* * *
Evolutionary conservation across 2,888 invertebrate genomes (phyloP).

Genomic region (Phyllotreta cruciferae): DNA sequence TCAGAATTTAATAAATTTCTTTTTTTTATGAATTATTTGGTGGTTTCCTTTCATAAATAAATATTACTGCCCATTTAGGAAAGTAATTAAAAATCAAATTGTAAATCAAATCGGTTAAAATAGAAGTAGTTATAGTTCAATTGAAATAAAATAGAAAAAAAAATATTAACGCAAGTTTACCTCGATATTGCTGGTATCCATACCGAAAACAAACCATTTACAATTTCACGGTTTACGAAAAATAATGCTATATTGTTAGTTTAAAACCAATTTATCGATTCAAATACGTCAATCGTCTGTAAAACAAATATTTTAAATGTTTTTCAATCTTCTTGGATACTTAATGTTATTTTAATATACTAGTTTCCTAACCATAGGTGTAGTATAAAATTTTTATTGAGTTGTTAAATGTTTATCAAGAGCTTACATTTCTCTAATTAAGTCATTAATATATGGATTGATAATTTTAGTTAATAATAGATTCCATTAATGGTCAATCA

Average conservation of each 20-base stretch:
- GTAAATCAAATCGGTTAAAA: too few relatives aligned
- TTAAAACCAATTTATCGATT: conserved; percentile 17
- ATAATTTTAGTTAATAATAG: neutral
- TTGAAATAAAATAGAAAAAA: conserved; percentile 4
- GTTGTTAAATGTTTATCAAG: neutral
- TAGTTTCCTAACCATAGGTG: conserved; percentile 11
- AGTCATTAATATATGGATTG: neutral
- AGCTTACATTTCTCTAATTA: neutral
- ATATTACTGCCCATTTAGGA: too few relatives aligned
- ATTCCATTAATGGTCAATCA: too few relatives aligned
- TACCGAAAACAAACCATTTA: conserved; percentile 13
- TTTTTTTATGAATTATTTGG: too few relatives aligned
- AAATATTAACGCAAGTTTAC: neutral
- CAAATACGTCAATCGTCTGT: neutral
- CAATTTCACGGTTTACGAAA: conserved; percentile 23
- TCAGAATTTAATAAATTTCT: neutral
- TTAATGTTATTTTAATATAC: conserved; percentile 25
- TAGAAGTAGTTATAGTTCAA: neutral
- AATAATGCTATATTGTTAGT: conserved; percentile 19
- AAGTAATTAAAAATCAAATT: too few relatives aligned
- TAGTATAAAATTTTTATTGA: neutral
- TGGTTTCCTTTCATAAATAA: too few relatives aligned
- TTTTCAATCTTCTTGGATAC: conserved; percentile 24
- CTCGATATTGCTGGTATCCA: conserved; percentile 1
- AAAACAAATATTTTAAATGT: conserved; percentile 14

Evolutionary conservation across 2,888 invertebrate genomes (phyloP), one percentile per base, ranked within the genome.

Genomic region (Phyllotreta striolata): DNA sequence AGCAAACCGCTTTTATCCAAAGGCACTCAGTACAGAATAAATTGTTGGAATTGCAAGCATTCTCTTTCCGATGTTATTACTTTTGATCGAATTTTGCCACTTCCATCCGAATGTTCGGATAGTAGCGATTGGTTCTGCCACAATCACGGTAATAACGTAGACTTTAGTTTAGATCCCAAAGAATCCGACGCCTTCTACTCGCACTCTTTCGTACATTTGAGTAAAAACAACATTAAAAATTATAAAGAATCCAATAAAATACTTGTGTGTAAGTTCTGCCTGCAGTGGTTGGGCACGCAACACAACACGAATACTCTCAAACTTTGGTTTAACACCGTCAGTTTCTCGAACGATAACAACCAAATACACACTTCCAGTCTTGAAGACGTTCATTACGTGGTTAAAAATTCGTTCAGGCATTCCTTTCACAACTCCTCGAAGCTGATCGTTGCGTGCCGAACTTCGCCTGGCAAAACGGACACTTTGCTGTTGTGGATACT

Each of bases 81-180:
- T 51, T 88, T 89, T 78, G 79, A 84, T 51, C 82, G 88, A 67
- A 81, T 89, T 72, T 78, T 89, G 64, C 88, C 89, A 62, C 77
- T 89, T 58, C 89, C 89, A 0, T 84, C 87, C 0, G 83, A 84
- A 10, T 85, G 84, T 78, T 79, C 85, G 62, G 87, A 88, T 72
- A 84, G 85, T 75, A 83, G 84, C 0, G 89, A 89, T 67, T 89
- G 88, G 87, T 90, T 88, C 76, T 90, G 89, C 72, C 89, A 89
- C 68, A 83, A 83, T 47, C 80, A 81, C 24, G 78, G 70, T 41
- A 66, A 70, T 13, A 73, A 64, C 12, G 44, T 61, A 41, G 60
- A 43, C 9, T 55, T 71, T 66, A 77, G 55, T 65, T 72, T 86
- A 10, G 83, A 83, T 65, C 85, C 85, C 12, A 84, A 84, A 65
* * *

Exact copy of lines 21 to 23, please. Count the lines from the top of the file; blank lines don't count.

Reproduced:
- TAGAAGTAGTTATAGTTCAA: neutral
- AATAATGCTATATTGTTAGT: conserved; percentile 19
- AAGTAATTAAAAATCAAATT: too few relatives aligned